Risk orientation

We see higher performing credit unions have typically moved beyond a mere ‘tick box’ compliance attitude to exhibit a more rounded governance culture, with the board and management teams demonstrating strong risk awareness and understanding. Credit unions are required to manage risks in a systematic and structured fashion. This will be assessed as part of our PRISM engagements. Where issues of concern are identified by our supervisors, we will be clear in setting out the issues concerned in risk mitigation programmes (RMPs) which set out the mitigating actions to be taken by the credit union to address them. The responsiveness to and quality of the remediation of these RMPs distinguishes progressive and risk-focussed credit unions from their peers.

Business model strategy and risk appetite must be aligned. Defining risk appetite is a task for the board and management, as it sets the scope and parameters of the credit union’s strategic approach. New strategic initiatives may present opportunities, but the expected rewards must be weighed against related risks. The board and management must consider the risk capacity of the credit union, including the amount and type of risk the credit union is able to support, based on its operational capacity and financial strength.

Therefore, in determining the strategic orientation of the credit union, boards must take ownership of their business model change agenda and have a developed sense of risk appetite.

Lack of clarity regarding risk appetite can result in excessive ambition in strategic planning in some instances, and excessive conservatism in others. Both present risks to achieving desired business model sustainability. At an extreme, where there is lack of clarity, board and management may have a conflicting understanding of risk appetite, which has the potential to create operational and strategic dysfunctionality.

The importance of understanding both credit union strategic enablers and prudential supports.

Strategic enablers

Having clarified the risk appetite and strategic orientation of the credit union, attention turns to the capacity to deliver it supported by key enablers. Each credit union has varying attributes and capabilities to draw from in that regard across:

  • Financial and balance sheet profile;
  • Common bond dynamics;
  • Core foundations – in terms of governance structures, risk management frameworks and operational capability;
  • Staff competence and capability;
  • Systems and technology;
  • Marketing and distribution platforms; and
  • Third party and shared service supports.    

Each credit union needs to be clear regarding the qualitative drivers of the credit union’s strategy in terms of: (i) success drivers; (ii) validity of assumptions in planning and financial projections; and (iii) how realistic and executable the strategy is. There should be clarity regarding the gap between the envisaged business model and the current business model, and, in terms of execution, the required strategies and enablers needed to deliver it.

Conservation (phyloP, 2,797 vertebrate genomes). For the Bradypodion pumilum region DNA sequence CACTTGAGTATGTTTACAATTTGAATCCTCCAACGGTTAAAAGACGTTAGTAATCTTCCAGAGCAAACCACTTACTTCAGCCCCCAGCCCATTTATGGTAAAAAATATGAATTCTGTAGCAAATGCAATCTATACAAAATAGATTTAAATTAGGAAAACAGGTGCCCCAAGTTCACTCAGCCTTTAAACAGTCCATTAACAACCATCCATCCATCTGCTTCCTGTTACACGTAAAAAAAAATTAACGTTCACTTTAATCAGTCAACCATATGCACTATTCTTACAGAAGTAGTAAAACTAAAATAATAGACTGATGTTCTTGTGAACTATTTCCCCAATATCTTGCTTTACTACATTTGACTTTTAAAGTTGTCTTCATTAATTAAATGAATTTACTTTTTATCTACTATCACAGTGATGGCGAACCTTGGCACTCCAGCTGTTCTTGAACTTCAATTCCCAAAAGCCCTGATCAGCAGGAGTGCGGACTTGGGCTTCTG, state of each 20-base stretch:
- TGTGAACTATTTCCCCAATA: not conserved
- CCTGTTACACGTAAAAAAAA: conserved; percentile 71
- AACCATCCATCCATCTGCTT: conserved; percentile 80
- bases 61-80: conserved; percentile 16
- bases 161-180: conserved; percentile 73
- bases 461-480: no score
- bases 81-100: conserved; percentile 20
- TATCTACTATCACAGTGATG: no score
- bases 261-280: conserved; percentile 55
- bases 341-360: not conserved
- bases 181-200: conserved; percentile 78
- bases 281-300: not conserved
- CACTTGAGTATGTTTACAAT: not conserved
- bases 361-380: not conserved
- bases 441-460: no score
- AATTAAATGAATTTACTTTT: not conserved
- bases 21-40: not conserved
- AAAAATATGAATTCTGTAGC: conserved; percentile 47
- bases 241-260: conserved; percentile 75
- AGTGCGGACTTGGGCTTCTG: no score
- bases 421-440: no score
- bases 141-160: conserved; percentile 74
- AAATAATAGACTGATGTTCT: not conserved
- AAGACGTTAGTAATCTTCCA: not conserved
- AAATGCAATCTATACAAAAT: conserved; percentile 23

From a regulatory perspective, all of these enablers depend upon the effective functioning of the credit union’s core foundations and related systems and controls.  In this context, I will focus today on key prudential supports.

Prudential supports

As you know, we engage proactively and transparently with the sector, and value our direct bilateral interaction with those who oversee and govern it. Our multi-channel interaction with the sector includes:

  • our on-site and off-site engagement underlining our risk-based supervisory approach designed to enhance safety and soundness, by supporting credit unions in building core foundations through supervisory proportionality;
  • our important sector communications on cross cutting issues, including guidance, PRISM supervisory commentary and thematic reviews, which support boards and CEOs/managers, in addressing key risk vulnerabilities;
  • our statistical publications such as the Financial Conditions of Credit Unions report;
  • our regular meetings with trade bodies and other stakeholders;
  • our engagement with the sector on evolving an already tailored and proportionate regulatory framework for credit unions, where prudentially justified, through regulatory responsiveness;
  • our annual information seminars and other engagement channels; and
  • through earned flexibility, our facilitation of strong credit unions in safe hands on business model development proposals, by using our additional service powers where necessary.

Our sectoral reports and statistical publications are provided to all credit unions, in order to support boards and CEO/managers when reviewing the adequacy of their governance, risk management and operational frameworks, and to make any necessary improvements. In doing so, credit unions are better equipped to protect members’ funds.   

We continue to support voluntary restructuring within the sector, involving ongoing transfers of engagements, which as regulator we manage post the Credit Union Restructuring Board (ReBo)11. Year to date, we have supported to completion and confirmed 16 transfers of engagements. A further 13 transfers are at varying stages of progression to completion.